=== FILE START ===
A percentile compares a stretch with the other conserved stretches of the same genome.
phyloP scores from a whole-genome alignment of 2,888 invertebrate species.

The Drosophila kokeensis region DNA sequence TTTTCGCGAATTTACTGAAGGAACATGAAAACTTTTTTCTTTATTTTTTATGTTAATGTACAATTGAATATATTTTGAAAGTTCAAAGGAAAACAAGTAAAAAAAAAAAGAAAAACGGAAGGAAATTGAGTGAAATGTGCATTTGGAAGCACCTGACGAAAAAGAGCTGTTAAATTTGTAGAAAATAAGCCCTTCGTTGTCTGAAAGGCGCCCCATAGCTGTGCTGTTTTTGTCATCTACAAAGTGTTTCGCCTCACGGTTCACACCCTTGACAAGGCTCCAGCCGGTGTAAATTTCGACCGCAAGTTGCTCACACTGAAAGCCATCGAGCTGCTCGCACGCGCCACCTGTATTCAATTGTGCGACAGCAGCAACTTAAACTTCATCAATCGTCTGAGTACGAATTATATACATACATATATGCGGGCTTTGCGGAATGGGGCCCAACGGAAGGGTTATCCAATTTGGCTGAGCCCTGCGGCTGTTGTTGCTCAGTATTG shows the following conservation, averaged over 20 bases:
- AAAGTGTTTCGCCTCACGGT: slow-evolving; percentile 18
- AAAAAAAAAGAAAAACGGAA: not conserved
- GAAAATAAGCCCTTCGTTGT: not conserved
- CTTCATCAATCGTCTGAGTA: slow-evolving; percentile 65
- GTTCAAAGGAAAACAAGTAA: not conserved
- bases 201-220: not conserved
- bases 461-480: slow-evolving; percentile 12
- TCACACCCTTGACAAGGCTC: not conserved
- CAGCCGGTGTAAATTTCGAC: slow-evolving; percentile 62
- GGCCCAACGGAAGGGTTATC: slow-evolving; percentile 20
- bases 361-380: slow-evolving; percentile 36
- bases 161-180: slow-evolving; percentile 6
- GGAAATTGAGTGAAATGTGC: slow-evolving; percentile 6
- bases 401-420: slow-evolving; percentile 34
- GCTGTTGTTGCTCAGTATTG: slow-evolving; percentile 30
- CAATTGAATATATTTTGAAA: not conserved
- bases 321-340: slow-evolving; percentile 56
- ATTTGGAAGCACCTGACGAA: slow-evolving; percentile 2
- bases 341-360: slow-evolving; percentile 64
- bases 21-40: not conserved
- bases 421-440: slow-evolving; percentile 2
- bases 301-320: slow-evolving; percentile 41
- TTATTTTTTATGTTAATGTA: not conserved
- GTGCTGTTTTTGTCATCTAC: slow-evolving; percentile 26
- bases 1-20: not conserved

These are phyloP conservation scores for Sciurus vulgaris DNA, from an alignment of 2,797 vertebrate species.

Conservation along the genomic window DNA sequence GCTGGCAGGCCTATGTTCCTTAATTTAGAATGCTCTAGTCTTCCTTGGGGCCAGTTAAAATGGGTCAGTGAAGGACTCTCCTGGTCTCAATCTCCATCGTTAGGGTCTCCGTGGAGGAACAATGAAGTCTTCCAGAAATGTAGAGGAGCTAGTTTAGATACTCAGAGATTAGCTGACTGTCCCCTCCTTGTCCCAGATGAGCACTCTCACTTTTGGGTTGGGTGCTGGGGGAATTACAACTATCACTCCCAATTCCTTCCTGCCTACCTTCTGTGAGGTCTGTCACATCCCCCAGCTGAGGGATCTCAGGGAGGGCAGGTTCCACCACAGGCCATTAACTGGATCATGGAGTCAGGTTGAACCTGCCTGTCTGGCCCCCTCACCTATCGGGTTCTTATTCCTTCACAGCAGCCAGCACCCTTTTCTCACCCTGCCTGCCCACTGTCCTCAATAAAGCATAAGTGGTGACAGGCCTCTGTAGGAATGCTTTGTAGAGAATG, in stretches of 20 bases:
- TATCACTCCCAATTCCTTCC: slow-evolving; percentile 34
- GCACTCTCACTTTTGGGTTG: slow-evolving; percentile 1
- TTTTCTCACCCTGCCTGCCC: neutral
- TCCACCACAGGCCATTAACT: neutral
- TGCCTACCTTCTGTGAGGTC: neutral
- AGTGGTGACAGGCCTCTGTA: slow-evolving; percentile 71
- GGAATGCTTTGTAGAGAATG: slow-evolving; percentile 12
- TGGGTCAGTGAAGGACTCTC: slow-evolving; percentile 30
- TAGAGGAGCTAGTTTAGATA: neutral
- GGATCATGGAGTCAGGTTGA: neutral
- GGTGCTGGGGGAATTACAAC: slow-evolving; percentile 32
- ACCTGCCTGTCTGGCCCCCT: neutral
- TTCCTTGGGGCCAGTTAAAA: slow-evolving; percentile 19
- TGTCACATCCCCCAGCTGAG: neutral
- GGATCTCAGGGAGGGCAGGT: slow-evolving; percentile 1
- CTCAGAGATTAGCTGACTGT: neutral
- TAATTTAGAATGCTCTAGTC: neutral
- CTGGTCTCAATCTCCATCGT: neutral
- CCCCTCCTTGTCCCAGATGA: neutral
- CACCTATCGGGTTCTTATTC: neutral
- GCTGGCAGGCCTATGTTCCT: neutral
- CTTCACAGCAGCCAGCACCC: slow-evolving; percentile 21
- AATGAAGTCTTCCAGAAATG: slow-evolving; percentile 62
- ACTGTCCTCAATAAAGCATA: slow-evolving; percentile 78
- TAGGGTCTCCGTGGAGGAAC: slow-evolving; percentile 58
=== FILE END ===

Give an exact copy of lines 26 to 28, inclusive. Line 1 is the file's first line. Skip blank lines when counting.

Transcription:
- TTATTTTTTATGTTAATGTA: not conserved
- GTGCTGTTTTTGTCATCTAC: slow-evolving; percentile 26
- bases 1-20: not conserved